Despite the Fukushima accident, projections by the International Atomic Energy Agency (IAEA) suggest that nuclear energy will grow globally in all scenarios. More than 60 reactors are under construction in 15 different countries, and more than 20 countries have informed the IAEA that they have an interest in launching nuclear energy programs. However, expansion of nuclear energy will unavoidably create increased pressure to ensure that spent nuclear fuel remains safe and secure. For instance, although spent fuel accounts for less than 1% of the volume of all radioactive waste generated, it contains 95% of the radioactivity including plutonium-239. Further, the amount of spent fuel is growing rapidly with over 2,500 spent fuel canisters currently being used for dry storage of commercial spent nuclear fuel in the U. S. and 150–200 new canisters loaded each year.
In order to ensure the development of a sustainable nuclear fuel cycle and provide nuclear energy access to tens or more countries without compromising spent fuel safety or spreading the threat of nuclear weapons, there is a need to develop a sound technical basis to better understand, assess, and communicate the risks, and uncertainty associated with the safe and secure management of spent nuclear fuel. This presentation will cover challenges associated with safety and security during storage, transportation and disposal of spent nuclear fuel. Current research on spent fuel characterization and new technologies including remediation techniques, cosmic ray muon tomography and ultrasound and AI-based monitoring and their application to the management of spent nuclear fuel will be presented and recommendations for future research will be discussed.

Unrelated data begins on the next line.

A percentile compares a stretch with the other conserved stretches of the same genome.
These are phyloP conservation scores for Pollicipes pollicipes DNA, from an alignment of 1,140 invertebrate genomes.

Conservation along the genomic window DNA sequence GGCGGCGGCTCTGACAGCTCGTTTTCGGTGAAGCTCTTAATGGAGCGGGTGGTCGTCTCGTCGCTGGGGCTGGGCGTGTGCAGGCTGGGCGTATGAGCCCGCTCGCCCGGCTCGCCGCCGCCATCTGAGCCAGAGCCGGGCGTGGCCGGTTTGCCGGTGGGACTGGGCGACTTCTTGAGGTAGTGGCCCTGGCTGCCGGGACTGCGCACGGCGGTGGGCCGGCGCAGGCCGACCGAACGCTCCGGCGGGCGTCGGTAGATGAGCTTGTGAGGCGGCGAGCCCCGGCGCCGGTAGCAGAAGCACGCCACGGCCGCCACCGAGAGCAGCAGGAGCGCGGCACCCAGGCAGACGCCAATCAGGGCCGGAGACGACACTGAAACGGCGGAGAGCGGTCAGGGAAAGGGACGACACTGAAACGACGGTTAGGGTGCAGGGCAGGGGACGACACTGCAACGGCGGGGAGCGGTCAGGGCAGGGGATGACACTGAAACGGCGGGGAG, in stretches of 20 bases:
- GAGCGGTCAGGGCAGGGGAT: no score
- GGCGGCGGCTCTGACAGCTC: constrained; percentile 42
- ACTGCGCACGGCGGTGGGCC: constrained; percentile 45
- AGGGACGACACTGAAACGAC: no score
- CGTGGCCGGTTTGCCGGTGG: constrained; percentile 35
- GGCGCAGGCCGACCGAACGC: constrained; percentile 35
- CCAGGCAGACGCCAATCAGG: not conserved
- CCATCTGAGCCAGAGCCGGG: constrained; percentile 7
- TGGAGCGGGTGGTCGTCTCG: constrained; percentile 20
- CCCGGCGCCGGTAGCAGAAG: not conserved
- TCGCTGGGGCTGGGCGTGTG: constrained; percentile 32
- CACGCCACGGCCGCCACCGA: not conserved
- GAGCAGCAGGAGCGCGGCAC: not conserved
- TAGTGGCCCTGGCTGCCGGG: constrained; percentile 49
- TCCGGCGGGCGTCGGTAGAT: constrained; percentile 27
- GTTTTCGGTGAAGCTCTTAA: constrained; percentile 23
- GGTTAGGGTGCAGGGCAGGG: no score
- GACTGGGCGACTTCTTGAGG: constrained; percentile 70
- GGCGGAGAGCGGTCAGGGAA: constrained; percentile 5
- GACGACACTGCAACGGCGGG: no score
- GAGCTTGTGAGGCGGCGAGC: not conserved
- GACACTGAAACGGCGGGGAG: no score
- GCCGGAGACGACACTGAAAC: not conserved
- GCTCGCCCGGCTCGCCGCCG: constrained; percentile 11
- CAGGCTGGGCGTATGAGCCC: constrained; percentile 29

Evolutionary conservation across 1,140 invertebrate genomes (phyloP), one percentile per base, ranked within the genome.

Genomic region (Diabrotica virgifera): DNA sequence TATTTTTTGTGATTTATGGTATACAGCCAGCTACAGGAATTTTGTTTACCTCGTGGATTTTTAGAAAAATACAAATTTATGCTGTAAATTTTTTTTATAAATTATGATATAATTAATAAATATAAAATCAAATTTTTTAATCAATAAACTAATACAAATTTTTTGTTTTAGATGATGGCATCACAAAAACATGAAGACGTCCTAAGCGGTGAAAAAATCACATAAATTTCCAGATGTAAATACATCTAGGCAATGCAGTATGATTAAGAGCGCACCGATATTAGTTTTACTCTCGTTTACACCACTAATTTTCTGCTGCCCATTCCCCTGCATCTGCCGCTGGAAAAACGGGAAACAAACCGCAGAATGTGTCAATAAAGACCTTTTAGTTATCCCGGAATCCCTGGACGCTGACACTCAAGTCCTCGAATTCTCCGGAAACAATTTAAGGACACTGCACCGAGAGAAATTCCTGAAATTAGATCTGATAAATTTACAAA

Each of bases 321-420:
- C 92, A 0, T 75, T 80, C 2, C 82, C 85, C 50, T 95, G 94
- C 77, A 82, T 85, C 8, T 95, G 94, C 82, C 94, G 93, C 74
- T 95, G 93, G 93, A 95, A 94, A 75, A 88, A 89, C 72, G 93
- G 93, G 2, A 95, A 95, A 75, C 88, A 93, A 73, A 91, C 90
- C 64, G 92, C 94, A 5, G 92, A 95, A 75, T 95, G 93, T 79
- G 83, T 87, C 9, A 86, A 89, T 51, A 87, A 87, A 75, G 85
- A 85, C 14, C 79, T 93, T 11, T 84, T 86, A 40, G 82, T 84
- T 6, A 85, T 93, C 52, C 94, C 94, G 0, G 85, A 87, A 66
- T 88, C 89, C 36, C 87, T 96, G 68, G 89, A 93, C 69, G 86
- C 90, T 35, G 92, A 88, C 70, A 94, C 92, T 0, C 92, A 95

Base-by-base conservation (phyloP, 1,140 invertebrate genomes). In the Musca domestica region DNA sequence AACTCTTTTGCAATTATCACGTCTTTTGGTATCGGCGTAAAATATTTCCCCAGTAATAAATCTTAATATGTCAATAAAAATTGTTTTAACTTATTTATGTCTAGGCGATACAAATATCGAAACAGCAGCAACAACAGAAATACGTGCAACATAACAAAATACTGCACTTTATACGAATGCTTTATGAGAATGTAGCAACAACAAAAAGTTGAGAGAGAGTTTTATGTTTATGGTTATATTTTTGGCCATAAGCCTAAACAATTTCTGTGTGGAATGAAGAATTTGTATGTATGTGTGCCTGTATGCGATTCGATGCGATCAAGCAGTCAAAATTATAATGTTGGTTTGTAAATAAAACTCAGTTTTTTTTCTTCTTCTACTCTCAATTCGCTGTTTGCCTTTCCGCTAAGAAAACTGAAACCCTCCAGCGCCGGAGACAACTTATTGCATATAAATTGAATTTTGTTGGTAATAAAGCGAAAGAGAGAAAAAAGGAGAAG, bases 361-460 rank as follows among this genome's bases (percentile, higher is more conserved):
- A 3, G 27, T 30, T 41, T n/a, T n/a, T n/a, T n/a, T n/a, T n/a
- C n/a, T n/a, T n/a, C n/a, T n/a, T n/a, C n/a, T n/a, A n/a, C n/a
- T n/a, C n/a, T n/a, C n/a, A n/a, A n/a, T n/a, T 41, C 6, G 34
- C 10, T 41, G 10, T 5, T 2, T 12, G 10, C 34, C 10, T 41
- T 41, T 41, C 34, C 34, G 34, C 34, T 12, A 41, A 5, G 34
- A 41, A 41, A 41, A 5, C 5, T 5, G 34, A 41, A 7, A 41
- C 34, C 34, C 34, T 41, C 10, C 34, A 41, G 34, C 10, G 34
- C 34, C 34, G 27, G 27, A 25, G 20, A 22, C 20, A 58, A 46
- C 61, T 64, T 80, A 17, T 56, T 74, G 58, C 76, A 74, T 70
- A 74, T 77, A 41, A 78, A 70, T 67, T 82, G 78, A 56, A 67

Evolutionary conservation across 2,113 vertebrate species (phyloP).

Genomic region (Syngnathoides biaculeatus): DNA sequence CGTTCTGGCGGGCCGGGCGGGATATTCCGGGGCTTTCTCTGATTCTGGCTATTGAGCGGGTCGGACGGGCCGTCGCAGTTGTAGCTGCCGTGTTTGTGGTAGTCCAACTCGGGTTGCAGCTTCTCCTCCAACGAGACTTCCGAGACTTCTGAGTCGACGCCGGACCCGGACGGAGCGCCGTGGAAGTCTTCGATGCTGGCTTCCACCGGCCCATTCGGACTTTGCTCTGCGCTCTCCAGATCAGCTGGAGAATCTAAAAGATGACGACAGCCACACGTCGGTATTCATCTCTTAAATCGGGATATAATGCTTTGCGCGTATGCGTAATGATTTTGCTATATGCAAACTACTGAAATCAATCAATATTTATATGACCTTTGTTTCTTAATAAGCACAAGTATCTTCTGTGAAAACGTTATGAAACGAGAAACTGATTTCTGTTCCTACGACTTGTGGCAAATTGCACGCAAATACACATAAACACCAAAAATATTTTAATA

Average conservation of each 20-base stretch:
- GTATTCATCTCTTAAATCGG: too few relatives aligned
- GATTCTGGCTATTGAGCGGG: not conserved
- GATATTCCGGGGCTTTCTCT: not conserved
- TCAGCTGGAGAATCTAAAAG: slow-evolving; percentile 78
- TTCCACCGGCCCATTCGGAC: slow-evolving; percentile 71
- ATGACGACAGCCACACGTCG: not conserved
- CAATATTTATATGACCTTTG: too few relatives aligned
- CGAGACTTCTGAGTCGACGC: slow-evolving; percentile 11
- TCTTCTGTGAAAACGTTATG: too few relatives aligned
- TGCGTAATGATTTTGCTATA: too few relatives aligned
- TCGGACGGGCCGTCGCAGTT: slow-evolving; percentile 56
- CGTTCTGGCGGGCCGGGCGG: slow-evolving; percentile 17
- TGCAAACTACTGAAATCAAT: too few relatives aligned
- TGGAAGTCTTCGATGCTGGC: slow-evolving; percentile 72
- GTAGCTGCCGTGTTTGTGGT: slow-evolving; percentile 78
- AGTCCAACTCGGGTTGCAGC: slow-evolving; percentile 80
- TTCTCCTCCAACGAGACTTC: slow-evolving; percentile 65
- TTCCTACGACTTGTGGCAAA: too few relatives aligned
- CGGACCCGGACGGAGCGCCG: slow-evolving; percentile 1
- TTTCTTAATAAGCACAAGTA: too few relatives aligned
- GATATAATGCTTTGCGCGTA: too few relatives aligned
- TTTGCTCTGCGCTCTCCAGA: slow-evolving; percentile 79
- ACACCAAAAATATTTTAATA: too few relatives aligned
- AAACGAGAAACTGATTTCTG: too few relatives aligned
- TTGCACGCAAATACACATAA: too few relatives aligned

Stylianos Chatzidakis is currently R&D Staff and Weinberg Distinguished Fellow within the Reactor and Nuclear Systems Division at Oak Ridge National Laboratory (ORNL) where he contributes to several research projects and provides R&D support to Department of Energy (DOE) spent fuel management programs. Stylianos received his Ph.D. in Nuclear Engineering from Purdue University, his M.Sc. in Energy Physics from the Institut National Polytechnique de Grenoble (INPG) in France and his Diploma in Mechanical Engineering (5-year program) from the National Technical University of Athens. Prior to joining Purdue University, he was a Reactor Safety Analyst at the 5MW Greek Research Nuclear Reactor where successfully completed several projects, including the thermal-hydraulic and safety analysis of the reactor. Stylianos is currently leading research in the fields of spent fuel management, muon tomography, particle transport and, nuclear fuel simulations using GEANT4 and COBRA-SFS. His research also includes instrumentation and monitoring using advanced statistical pattern recognition and machine learning methodologies, and the development of a Mobile Examination and Remediation Fixture (MERF) for remote inspection and remediation of spent fuel welded stainless steel canisters. It is worth noting the development of a “Muon Event Generator” that has received attention by researchers at CERN, Brookhaven National Laboratory, Y-12, and, Canadian National Laboratories. Stylianos has 17 research papers (12 as first author) published in internationally circulated peer-reviewed journals, 21 conference proceedings, co-authored 5 book chapters, and more than 200 citations (source: Google Scholar). Stylianos is a recipient of the Weinberg Distinguished Fellowship at ORNL, and Purdue’s Outstanding Research Award. He is also a recipient of the highly competitive Roy G. Post Foundation Scholarship, the Bilsland Dissertation Fellowship and, the Purdue Ross Fellowship for graduate research. He has three Best Paper Awards, two Best Poster Awards, and the 1st place in the 2014 ANS special design competition.